Some people prepare for Shark Week by shopping for JAWS t-shirts, shark tooth earrings, and even shark fin cupcake toppers for their viewing parties, but swimmer Michael Phelps has other plans. Phelps retired from competitive swimming after the 2016 Olympic Games in Rio de Janeiro, but this summer he’ll be challenging a bigger game. On July 23, he’ll be racing head-to-head against a great white shark.
But even history’s greatest swimmer needs some help racing one of the ocean’s fastest predators. So, Phelps will be strapping on an appendage that will bring his body one step closer to resembling a fish.
“I was able to have a fin — a monofin,” he said in an interview with Time on Tuesday. “That helped me make the race a little bit closer.”
After all, the most decorated Olympic medalist of all time is still only human. Compared to the shark, Phelps’s world records are a joke. Even at his fastest, Phelps can only swim at a rate of 5 1/2 miles per hour. A great white shark can go six to seven miles per hour during a leisurely swim and can top out at 25 to 35 miles an hour when it hunts.
Strapping on a monofin will even the playing field, to some extent. These ridged fins are made of lightweight plastic, or even carbon fiber, and strap on in a matter of seconds, effectively giving the wearer a mermaid tail. Like the caudal fins of fish and dolphins, the monofin works by displacing the water surrounding it in a more efficient way than bare human feet would when they paddle. Pushing water back with the fin propels the wearer forward.
Phelps will be using the Lunocet, a brand of monofin invented in 2002 by fin designer Ted Ciamillo. The Lunocet, Ciamillo tells Inverse in an e-mail, “accurately replicates the swimming morphology and even the jointed mechanism of the peduncle that dolphins employ to attain such efficient speed.”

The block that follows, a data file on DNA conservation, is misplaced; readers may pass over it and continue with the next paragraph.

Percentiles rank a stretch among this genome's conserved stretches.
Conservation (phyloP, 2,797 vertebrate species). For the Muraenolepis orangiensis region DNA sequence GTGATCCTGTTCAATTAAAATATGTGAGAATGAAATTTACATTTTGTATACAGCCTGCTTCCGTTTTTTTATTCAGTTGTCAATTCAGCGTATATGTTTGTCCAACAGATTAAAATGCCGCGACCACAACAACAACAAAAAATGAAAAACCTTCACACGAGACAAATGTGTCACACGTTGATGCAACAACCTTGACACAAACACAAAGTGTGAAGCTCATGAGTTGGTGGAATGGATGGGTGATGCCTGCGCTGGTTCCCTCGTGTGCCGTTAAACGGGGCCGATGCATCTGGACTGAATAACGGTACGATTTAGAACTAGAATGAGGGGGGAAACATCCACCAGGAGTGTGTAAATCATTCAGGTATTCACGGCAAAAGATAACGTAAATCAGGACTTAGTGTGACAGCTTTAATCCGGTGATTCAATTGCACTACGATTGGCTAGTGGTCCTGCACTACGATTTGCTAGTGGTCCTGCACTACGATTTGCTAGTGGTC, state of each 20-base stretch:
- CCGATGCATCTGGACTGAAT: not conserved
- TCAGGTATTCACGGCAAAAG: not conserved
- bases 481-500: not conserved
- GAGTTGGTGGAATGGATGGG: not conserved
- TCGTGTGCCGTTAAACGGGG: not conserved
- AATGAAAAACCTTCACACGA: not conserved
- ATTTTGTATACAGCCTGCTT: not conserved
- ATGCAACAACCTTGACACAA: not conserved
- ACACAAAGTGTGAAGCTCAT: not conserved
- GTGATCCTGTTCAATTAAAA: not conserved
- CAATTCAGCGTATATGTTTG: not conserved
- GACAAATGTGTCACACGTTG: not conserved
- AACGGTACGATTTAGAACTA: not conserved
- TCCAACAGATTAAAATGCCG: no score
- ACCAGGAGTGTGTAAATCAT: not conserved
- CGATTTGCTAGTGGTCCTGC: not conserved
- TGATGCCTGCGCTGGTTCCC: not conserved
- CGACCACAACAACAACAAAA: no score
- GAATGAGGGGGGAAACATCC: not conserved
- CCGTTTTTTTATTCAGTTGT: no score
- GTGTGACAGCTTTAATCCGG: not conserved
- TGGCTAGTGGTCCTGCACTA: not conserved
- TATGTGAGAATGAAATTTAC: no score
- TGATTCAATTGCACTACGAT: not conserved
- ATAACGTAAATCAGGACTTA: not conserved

In other words, Phelps’s fin will work in the same way as a dolphin’s tail: by creating a proper angle of attack with a lifting foil and by regulating vortices through a trailing edge flexibility gradient. The key to the Lunocet, explained West Chester University of Pennsylvania marine biologist Frank Fish, Ph.D., who collected the data that Ciamillo later used in his design, is that it acts like an underwater wing to create a “lift force” — the force perpendicular to the direction that the fluid is flowing (in this case, upward). That force is converted to thrust, pushing the moving object forward.
But even with the monofin, Phelps has a lot of work ahead of him. Sharks are much more efficient swimmers compared to other fish, producing twice as many jets of water when they move their fins side to side, as Harvard researchers showed in a 2011 study in Proceedings of the Royal Society B. In this study, biomechanist Brooke Flammang, Ph.D., studied the water displacement patterns of small sharks by placing them in tanks where water flowed constantly, so they could swim in place. When she added small reflective particles to help visualize the water movement, she and her team noticed that the sharks produced two rings of twirling water as their tails moved from one side to the other. Most fish, she noted, only produce one. Sharks, she concluded, are more efficient swimmers because this extra thrust of water — produced when sharks stiffen their tails midswing — gives them a boost.
While we won’t know how much faster Phelps will swim with the monofin until Shark Week, we’re pretty sure that, even if it doubles his already-incredible speed, he’s going to get owned. Still, it’ll be a treat just to see the world’s greatest swimmer channel his inner merman.